In 2018/19, 7894 children were ‘permanently excluded’ from school in England and Wales. According to the recent Timpson Report, 78% of permanent exclusions issued were to pupils who either had special education needs, were classified as in need or were eligible for free school meals. Young people from Gypsy/Roma, Black Caribbean and Mixed White Caribbean backgrounds were considerably more likely to be excluded than other groups. These trends are stubbornly consistent over time. We are excluding children (and families) who are already more likely to be marginalised and discriminated against by society. The official figures are a significant under-estimate as they do not account for the many young people who are yearly subject to ‘off-rolling’ and other forms of illegal, hidden exclusion.
Psychological distress is consistently higher among children who have have experienced exclusion when compared with their non-excluded peers. There is a bi-directional association between psychological distress and exclusion. Psychological reasons for this are clear. The need for ‘belongingness’ is a fundamental human motivation and social exclusion may be the most common and important cause of anxiety and depression. Exclusion ostracises the children in society most in need of help. This can be hugely problematic as being ostracised is a deeply wounding experience that has long term consequences.
There is a strong relationship between school exclusion and youth violence. The Ministry of Justice (MoJ) report that of 15-17 year olds in young offender institutions (prison), 88% of young men and 74% of young women had been excluded from school at some point. In sum, alongside other causal factors, exclusion exerts a strong influence on the mental health and life outcomes of thousands of children.
There are many in England who perceive that school exclusion is a self-evident, essential facet of our education system. Yet in Scotland, a cultural shift has taken place in recent years. Viewing ‘behaviour as a form of communication’ is centred in education policy edict and exclusions have drastically reduced. In many European nations, such as Italy, Finland and Portugal, school exclusion does not exist as a legislative mechanism. In these nations, ‘Alternative Provision’, schools where excluded children are often sent once excluded and segregated from their peers, are not present. Fully integrated schooling is taken-for-granted.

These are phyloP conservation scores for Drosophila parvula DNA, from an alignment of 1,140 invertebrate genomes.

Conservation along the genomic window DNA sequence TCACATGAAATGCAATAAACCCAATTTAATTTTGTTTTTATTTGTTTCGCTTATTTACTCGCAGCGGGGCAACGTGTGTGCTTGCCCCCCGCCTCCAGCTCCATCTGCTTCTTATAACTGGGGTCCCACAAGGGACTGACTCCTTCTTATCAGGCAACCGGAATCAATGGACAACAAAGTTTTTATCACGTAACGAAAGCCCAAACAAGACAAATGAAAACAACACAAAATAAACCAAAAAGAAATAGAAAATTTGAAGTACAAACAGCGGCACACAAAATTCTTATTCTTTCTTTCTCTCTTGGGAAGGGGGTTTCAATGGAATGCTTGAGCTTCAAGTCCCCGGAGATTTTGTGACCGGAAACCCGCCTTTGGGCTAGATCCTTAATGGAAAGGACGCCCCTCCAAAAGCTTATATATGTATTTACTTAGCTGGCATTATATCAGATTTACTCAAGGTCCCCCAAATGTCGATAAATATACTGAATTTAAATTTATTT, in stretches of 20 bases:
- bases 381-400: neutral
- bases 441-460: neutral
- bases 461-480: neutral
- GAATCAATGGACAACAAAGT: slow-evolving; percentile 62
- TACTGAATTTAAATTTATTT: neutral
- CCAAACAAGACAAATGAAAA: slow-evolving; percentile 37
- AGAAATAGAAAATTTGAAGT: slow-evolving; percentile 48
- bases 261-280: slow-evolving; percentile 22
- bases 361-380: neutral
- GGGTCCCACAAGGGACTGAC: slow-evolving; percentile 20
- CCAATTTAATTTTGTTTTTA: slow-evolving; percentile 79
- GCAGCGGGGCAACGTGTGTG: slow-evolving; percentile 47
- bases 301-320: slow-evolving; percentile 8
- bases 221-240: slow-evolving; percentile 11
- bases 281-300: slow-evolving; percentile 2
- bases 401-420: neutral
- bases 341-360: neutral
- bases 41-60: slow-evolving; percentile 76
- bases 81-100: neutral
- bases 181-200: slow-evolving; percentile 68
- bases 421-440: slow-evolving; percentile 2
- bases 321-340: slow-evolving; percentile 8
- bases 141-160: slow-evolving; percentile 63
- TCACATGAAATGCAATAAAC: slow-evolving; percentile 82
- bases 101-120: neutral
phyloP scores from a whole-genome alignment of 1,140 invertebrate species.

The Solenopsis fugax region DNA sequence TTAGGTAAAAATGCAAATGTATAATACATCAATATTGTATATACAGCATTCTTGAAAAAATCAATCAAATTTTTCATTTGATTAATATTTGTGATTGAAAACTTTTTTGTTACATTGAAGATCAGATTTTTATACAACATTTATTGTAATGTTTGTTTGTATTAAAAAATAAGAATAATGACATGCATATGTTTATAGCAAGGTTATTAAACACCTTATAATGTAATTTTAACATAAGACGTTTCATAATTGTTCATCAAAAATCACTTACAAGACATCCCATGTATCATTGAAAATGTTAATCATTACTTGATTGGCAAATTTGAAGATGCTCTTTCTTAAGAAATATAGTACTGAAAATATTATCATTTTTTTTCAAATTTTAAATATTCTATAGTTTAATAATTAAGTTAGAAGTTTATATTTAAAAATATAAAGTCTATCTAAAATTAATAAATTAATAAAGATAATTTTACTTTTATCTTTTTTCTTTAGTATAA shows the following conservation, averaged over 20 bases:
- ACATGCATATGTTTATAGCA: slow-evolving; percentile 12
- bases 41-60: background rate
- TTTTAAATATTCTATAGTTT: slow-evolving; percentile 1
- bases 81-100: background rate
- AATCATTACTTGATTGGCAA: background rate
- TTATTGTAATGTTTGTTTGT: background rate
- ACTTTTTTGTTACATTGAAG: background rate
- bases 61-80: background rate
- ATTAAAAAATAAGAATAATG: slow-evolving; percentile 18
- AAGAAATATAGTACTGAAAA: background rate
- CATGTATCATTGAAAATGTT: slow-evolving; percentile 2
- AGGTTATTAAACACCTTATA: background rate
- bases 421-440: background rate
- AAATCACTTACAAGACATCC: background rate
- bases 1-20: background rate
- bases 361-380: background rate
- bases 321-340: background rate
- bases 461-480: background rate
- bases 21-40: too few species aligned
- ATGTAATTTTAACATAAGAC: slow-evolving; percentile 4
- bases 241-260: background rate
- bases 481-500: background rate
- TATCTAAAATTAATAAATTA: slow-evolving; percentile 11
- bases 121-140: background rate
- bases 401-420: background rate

The exceptionally high levels of exclusions do not occur because English children are inherently more ‘challenging’, out-of-control or dangerous than those elsewhere. Evidence at home and internationally, comparing the behaviour of English children to others, debunks this pernicious myth. Exclusions are high as a consequence of systemic factors such as ‘market competition’ which leads some schools to prioritise their needs over student needs. Inflexible curricula and rigid success criteria based solely around academic exams forces teachers into a straight jacket that makes inclusion extremely difficult. ‘Accountability measures’, policed by Ofsted, prompt schools to treat young people as commodities. A growth in punitive behaviour policies has also triggered an increase in sanctions, segregation and ostracisation for children who struggle to comply.
Young people and families are in the midst of a global pandemic. The social, economic and psychological consequences will hit the most vulnerable hardest. The situation will push some families to breaking point and this will impinge upon young peoples’ capacity to self-regulate and cope with the demands of school. Psychologists for Social Change join the Department for Education’s mental health ambassador, the Runnymede Trust and others support in support of No More Exclusions’ moratorium on school exclusion. Excluding children in the present context will lead to significant long term damage. We strongly urge the government to recognise the long term damage of exclusions, and embrace the need for a different approach to school exclusions, especially given the exceptional circumstances. We must stop treating our most marginalised children as collateral damage, look beyond our borders for inspiration and work together to develop a more inclusive education system.